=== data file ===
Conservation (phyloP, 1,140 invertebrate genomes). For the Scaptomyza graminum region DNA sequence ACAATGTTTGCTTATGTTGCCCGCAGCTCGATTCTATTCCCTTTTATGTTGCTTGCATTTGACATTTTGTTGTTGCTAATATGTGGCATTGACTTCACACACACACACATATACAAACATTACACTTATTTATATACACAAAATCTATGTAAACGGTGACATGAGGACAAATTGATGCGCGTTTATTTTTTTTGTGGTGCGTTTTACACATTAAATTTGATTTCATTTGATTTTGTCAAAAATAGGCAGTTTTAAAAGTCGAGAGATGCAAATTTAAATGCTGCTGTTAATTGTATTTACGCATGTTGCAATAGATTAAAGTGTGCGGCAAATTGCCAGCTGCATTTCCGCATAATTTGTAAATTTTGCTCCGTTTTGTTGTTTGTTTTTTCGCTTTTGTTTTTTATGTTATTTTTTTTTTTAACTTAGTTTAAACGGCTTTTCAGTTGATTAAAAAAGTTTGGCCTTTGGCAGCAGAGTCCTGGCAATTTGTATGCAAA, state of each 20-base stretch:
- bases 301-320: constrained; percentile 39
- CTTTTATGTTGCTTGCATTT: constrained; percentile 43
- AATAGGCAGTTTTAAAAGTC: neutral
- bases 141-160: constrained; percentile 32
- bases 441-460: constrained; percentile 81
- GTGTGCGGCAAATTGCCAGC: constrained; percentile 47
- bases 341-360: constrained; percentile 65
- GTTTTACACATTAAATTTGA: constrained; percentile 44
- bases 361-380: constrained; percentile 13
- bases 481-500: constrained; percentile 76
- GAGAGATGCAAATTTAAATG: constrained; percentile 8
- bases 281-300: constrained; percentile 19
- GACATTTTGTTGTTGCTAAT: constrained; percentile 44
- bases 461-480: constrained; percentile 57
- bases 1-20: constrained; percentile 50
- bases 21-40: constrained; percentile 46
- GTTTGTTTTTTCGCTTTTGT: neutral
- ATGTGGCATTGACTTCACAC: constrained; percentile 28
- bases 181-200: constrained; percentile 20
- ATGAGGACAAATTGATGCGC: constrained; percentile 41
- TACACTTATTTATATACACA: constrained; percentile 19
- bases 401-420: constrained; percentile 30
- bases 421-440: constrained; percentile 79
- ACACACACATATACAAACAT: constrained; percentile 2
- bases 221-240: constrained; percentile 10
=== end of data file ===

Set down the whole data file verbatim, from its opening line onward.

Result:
Conservation (phyloP, 1,140 invertebrate genomes). For the Scaptomyza graminum region DNA sequence ACAATGTTTGCTTATGTTGCCCGCAGCTCGATTCTATTCCCTTTTATGTTGCTTGCATTTGACATTTTGTTGTTGCTAATATGTGGCATTGACTTCACACACACACACATATACAAACATTACACTTATTTATATACACAAAATCTATGTAAACGGTGACATGAGGACAAATTGATGCGCGTTTATTTTTTTTGTGGTGCGTTTTACACATTAAATTTGATTTCATTTGATTTTGTCAAAAATAGGCAGTTTTAAAAGTCGAGAGATGCAAATTTAAATGCTGCTGTTAATTGTATTTACGCATGTTGCAATAGATTAAAGTGTGCGGCAAATTGCCAGCTGCATTTCCGCATAATTTGTAAATTTTGCTCCGTTTTGTTGTTTGTTTTTTCGCTTTTGTTTTTTATGTTATTTTTTTTTTTAACTTAGTTTAAACGGCTTTTCAGTTGATTAAAAAAGTTTGGCCTTTGGCAGCAGAGTCCTGGCAATTTGTATGCAAA, state of each 20-base stretch:
- bases 301-320: constrained; percentile 39
- CTTTTATGTTGCTTGCATTT: constrained; percentile 43
- AATAGGCAGTTTTAAAAGTC: neutral
- bases 141-160: constrained; percentile 32
- bases 441-460: constrained; percentile 81
- GTGTGCGGCAAATTGCCAGC: constrained; percentile 47
- bases 341-360: constrained; percentile 65
- GTTTTACACATTAAATTTGA: constrained; percentile 44
- bases 361-380: constrained; percentile 13
- bases 481-500: constrained; percentile 76
- GAGAGATGCAAATTTAAATG: constrained; percentile 8
- bases 281-300: constrained; percentile 19
- GACATTTTGTTGTTGCTAAT: constrained; percentile 44
- bases 461-480: constrained; percentile 57
- bases 1-20: constrained; percentile 50
- bases 21-40: constrained; percentile 46
- GTTTGTTTTTTCGCTTTTGT: neutral
- ATGTGGCATTGACTTCACAC: constrained; percentile 28
- bases 181-200: constrained; percentile 20
- ATGAGGACAAATTGATGCGC: constrained; percentile 41
- TACACTTATTTATATACACA: constrained; percentile 19
- bases 401-420: constrained; percentile 30
- bases 421-440: constrained; percentile 79
- ACACACACATATACAAACAT: constrained; percentile 2
- bases 221-240: constrained; percentile 10